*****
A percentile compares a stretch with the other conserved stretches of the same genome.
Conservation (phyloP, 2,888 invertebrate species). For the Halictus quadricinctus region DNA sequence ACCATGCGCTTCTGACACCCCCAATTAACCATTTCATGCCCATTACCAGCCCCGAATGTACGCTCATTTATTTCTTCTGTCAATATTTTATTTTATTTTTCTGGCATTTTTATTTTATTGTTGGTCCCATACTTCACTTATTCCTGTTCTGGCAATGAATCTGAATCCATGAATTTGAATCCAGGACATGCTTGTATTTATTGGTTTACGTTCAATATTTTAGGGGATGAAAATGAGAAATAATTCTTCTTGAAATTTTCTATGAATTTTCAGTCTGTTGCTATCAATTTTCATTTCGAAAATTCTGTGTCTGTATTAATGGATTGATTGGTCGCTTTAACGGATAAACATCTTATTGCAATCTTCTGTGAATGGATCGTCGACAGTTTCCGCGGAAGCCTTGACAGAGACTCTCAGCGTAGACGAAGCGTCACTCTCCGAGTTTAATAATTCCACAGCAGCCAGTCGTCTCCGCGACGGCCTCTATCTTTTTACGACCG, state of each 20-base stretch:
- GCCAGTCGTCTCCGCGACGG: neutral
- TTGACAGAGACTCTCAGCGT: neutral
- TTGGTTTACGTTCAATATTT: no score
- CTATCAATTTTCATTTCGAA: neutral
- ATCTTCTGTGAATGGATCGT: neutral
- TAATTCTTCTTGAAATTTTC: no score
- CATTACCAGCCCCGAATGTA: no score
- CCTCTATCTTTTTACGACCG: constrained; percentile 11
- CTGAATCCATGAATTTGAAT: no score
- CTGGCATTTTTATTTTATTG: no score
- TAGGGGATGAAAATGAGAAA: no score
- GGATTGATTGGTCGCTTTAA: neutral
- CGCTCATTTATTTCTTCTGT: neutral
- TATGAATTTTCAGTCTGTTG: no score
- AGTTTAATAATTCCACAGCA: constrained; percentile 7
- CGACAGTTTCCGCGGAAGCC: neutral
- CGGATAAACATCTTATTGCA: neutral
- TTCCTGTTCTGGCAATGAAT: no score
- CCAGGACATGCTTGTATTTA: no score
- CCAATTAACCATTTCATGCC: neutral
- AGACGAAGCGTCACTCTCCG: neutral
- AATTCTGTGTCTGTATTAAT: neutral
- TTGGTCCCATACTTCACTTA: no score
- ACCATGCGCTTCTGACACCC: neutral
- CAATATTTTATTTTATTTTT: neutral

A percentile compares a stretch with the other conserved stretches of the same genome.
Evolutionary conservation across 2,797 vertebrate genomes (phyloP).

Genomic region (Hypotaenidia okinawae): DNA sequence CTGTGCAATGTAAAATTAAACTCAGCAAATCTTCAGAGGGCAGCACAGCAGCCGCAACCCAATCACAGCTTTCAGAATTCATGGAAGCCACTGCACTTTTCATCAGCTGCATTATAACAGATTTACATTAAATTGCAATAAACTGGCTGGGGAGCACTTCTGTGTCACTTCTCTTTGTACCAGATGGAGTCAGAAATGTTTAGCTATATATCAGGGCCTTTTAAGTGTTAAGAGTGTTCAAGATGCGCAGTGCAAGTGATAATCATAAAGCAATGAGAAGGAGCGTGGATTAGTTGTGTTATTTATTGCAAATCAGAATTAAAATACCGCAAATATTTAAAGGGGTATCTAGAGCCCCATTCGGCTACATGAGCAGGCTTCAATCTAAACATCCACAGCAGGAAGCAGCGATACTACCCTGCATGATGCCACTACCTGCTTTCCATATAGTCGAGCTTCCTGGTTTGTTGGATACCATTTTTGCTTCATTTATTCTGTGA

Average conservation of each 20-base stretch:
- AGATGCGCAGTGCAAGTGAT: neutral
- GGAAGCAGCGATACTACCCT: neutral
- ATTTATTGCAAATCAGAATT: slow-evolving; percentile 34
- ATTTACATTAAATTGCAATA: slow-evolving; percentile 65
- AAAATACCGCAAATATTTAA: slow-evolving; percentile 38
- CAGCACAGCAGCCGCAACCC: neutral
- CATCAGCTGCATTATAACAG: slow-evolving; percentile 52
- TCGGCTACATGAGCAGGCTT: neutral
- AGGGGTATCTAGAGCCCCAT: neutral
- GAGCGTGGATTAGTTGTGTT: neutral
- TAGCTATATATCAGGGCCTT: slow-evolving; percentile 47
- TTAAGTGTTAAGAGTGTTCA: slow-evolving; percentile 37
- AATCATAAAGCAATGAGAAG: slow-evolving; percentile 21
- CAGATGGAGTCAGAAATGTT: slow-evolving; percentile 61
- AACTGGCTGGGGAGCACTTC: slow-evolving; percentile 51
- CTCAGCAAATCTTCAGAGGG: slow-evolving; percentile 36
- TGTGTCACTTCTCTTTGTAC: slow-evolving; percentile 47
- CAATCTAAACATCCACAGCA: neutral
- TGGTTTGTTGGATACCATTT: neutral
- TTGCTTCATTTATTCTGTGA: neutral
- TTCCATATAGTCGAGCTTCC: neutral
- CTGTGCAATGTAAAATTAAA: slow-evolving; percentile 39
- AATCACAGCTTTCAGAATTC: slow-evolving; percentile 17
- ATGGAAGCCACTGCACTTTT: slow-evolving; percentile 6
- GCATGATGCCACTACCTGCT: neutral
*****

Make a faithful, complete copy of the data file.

A percentile compares a stretch with the other conserved stretches of the same genome.
Conservation (phyloP, 2,888 invertebrate species). For the Halictus quadricinctus region DNA sequence ACCATGCGCTTCTGACACCCCCAATTAACCATTTCATGCCCATTACCAGCCCCGAATGTACGCTCATTTATTTCTTCTGTCAATATTTTATTTTATTTTTCTGGCATTTTTATTTTATTGTTGGTCCCATACTTCACTTATTCCTGTTCTGGCAATGAATCTGAATCCATGAATTTGAATCCAGGACATGCTTGTATTTATTGGTTTACGTTCAATATTTTAGGGGATGAAAATGAGAAATAATTCTTCTTGAAATTTTCTATGAATTTTCAGTCTGTTGCTATCAATTTTCATTTCGAAAATTCTGTGTCTGTATTAATGGATTGATTGGTCGCTTTAACGGATAAACATCTTATTGCAATCTTCTGTGAATGGATCGTCGACAGTTTCCGCGGAAGCCTTGACAGAGACTCTCAGCGTAGACGAAGCGTCACTCTCCGAGTTTAATAATTCCACAGCAGCCAGTCGTCTCCGCGACGGCCTCTATCTTTTTACGACCG, state of each 20-base stretch:
- GCCAGTCGTCTCCGCGACGG: neutral
- TTGACAGAGACTCTCAGCGT: neutral
- TTGGTTTACGTTCAATATTT: no score
- CTATCAATTTTCATTTCGAA: neutral
- ATCTTCTGTGAATGGATCGT: neutral
- TAATTCTTCTTGAAATTTTC: no score
- CATTACCAGCCCCGAATGTA: no score
- CCTCTATCTTTTTACGACCG: constrained; percentile 11
- CTGAATCCATGAATTTGAAT: no score
- CTGGCATTTTTATTTTATTG: no score
- TAGGGGATGAAAATGAGAAA: no score
- GGATTGATTGGTCGCTTTAA: neutral
- CGCTCATTTATTTCTTCTGT: neutral
- TATGAATTTTCAGTCTGTTG: no score
- AGTTTAATAATTCCACAGCA: constrained; percentile 7
- CGACAGTTTCCGCGGAAGCC: neutral
- CGGATAAACATCTTATTGCA: neutral
- TTCCTGTTCTGGCAATGAAT: no score
- CCAGGACATGCTTGTATTTA: no score
- CCAATTAACCATTTCATGCC: neutral
- AGACGAAGCGTCACTCTCCG: neutral
- AATTCTGTGTCTGTATTAAT: neutral
- TTGGTCCCATACTTCACTTA: no score
- ACCATGCGCTTCTGACACCC: neutral
- CAATATTTTATTTTATTTTT: neutral

A percentile compares a stretch with the other conserved stretches of the same genome.
Evolutionary conservation across 2,797 vertebrate genomes (phyloP).

Genomic region (Hypotaenidia okinawae): DNA sequence CTGTGCAATGTAAAATTAAACTCAGCAAATCTTCAGAGGGCAGCACAGCAGCCGCAACCCAATCACAGCTTTCAGAATTCATGGAAGCCACTGCACTTTTCATCAGCTGCATTATAACAGATTTACATTAAATTGCAATAAACTGGCTGGGGAGCACTTCTGTGTCACTTCTCTTTGTACCAGATGGAGTCAGAAATGTTTAGCTATATATCAGGGCCTTTTAAGTGTTAAGAGTGTTCAAGATGCGCAGTGCAAGTGATAATCATAAAGCAATGAGAAGGAGCGTGGATTAGTTGTGTTATTTATTGCAAATCAGAATTAAAATACCGCAAATATTTAAAGGGGTATCTAGAGCCCCATTCGGCTACATGAGCAGGCTTCAATCTAAACATCCACAGCAGGAAGCAGCGATACTACCCTGCATGATGCCACTACCTGCTTTCCATATAGTCGAGCTTCCTGGTTTGTTGGATACCATTTTTGCTTCATTTATTCTGTGA

Average conservation of each 20-base stretch:
- AGATGCGCAGTGCAAGTGAT: neutral
- GGAAGCAGCGATACTACCCT: neutral
- ATTTATTGCAAATCAGAATT: slow-evolving; percentile 34
- ATTTACATTAAATTGCAATA: slow-evolving; percentile 65
- AAAATACCGCAAATATTTAA: slow-evolving; percentile 38
- CAGCACAGCAGCCGCAACCC: neutral
- CATCAGCTGCATTATAACAG: slow-evolving; percentile 52
- TCGGCTACATGAGCAGGCTT: neutral
- AGGGGTATCTAGAGCCCCAT: neutral
- GAGCGTGGATTAGTTGTGTT: neutral
- TAGCTATATATCAGGGCCTT: slow-evolving; percentile 47
- TTAAGTGTTAAGAGTGTTCA: slow-evolving; percentile 37
- AATCATAAAGCAATGAGAAG: slow-evolving; percentile 21
- CAGATGGAGTCAGAAATGTT: slow-evolving; percentile 61
- AACTGGCTGGGGAGCACTTC: slow-evolving; percentile 51
- CTCAGCAAATCTTCAGAGGG: slow-evolving; percentile 36
- TGTGTCACTTCTCTTTGTAC: slow-evolving; percentile 47
- CAATCTAAACATCCACAGCA: neutral
- TGGTTTGTTGGATACCATTT: neutral
- TTGCTTCATTTATTCTGTGA: neutral
- TTCCATATAGTCGAGCTTCC: neutral
- CTGTGCAATGTAAAATTAAA: slow-evolving; percentile 39
- AATCACAGCTTTCAGAATTC: slow-evolving; percentile 17
- ATGGAAGCCACTGCACTTTT: slow-evolving; percentile 6
- GCATGATGCCACTACCTGCT: neutral